Prestatyn is a very friendly and sociable group that walks every Sunday

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Sunday 21st April 2019

Walk 1.  Pwll Glas Leader Jenny Mellor Grade 2-3  8.5 miles Start 0900hrs.

John Roberts` blog re Susan`s  Beaumaris to Glan Yr Afon [Anglesey walk 10]


Susan, together with Dot, Linda, Angela and Karen had formed a team to lead this section in our series of Angelsey Coast Path walks.  It was good also to see the return of Peter, who has put much effort into the planning of these walks.

Twenty five members met up at Llangoed to be picked up by the coach and taken to Beaumaris.  There were plenty of snow patches on the mountains and a very cold wind as if from the Baltic [Mel], blew from the east, and off the Menai Straights.

Starting off from the pier, the path follows the road and goes passed the large property of Fryers.  It was in this area that in WW2 "Catalina" flying boats were flown in from the USA to be refurbished and armed. It was an RAF Catalina that had passed through Fryars that finally found the Bismarck after it had escaped in bad weather.

Just offshore are the sand banks known as "Dutchman's Bank" the site in 1831 of the sad loss of the paddle steamer "Rothsay Castle" with the loss of life of 130 of her 150 passengers and crew.  There are many wrecks in these straights, which are among the most dangerous waters in the UK.

We proceeded along the rocky shore line and sat against the banks for refreshments and admired the view across the straights.  The Carneddau range, Elidir Fawr and the Glyderau were notable and a small number of boats, motor and sail headed out to sea.  After the five minute warning the walk resumed along an extraordinary length of coast.  The land here is finished in a cliff perhaps 10 -20 meters high and composed of bands of compressed sands and gravels sharply defined.  An expert would be needed to interpret the sight, which may have finally been left as it is from glacial influence.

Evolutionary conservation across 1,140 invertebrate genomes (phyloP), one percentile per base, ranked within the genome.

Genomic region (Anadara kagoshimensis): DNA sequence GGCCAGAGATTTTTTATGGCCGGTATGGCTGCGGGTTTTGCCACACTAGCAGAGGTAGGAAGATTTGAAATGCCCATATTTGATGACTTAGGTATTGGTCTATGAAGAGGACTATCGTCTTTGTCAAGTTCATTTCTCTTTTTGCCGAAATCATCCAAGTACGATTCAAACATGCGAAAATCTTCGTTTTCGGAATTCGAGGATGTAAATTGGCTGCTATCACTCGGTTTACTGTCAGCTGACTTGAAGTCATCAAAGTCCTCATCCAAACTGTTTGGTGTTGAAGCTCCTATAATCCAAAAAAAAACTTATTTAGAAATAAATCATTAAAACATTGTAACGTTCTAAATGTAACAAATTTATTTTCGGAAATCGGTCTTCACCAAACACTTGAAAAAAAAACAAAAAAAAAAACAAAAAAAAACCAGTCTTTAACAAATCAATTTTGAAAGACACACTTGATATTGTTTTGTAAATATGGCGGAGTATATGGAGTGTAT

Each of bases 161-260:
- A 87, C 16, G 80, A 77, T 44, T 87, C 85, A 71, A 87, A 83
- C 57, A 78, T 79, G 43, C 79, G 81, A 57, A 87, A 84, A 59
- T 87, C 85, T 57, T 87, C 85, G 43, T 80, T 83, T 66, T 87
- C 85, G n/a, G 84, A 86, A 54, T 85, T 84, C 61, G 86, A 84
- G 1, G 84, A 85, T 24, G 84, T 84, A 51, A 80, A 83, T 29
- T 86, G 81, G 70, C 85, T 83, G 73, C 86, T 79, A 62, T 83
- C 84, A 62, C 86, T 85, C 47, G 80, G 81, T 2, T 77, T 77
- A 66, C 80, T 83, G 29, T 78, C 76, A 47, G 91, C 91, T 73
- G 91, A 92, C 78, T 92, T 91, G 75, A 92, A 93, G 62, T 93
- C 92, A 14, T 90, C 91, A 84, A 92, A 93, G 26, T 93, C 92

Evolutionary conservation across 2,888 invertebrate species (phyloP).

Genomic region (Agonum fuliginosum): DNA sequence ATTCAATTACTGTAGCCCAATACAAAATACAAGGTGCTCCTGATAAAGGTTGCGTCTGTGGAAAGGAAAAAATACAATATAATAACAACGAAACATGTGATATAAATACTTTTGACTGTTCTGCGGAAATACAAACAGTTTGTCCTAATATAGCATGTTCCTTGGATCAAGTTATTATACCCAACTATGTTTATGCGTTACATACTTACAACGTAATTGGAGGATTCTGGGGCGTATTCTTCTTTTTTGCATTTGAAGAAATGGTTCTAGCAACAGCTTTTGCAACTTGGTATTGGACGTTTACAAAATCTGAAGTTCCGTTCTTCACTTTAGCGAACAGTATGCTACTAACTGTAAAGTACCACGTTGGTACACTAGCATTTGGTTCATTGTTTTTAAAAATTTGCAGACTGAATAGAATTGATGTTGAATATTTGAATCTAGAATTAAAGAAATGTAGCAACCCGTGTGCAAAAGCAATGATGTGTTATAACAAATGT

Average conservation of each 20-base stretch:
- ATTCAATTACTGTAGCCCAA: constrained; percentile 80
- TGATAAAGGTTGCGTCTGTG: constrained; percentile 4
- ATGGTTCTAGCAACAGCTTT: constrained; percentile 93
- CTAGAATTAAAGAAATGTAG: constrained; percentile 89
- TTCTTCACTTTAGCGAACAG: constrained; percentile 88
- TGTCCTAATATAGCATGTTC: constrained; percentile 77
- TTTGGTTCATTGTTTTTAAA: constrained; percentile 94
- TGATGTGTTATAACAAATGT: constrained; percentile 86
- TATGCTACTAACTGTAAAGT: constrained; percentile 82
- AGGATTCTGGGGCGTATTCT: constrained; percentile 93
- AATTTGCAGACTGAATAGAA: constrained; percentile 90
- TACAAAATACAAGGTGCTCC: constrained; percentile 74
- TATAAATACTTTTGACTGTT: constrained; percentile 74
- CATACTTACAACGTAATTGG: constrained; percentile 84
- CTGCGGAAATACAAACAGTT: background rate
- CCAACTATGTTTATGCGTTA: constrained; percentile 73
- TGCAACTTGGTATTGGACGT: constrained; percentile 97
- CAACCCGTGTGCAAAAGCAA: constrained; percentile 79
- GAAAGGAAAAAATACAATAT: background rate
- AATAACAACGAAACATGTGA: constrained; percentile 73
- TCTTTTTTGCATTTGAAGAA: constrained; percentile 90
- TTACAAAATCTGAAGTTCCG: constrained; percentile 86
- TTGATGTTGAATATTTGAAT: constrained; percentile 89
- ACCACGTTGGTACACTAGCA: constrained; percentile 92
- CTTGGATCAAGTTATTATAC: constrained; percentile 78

We finished the beach and went down a minor road to the Penmon area and the remains of the Augustinian Priory.  Here we had lunch and an exploration of the ruins and the church.  As ever, Brenda generously handed out some very nice chocolates.  Some went to the well of St Seiriol [6th century] to touch the crystal clear water - noted for it`s healing powers. The next objective was the headland at the Trwyn Du lighthouse.   Built in 1838 in response to the loss of life when the  "Rothsay Castle" ran aground, this now automated lighthouse has a beam which can be seen for 12 miles.  Across the sound is "Puffin Island now owned by the Bulkley Family. St Seriol built an early settlement in the 6th C on the island, later with the religious population increasing, they lived by catching puffins and pickling them in barrels and selling them to England, using the same techniques to preserve Oysters.  In recent years both rat and rabbit have been eliminated, and this has done much to enable the island to be a home for sea birds.

We now headed inland along good paths and walked beside the high walls of the former deer park.  It was now noticeably warming up and the going was pleasant and easy back to the cars.

Our thanks go to our leaders for their time and for doing the Reece.  They had some patience when sometimes a few of us would take the chance to look around some of the very interesting features of this walk.  Dave provided some good information for the walk, some of which is reproduced here.

John D Roberts 14/04/2019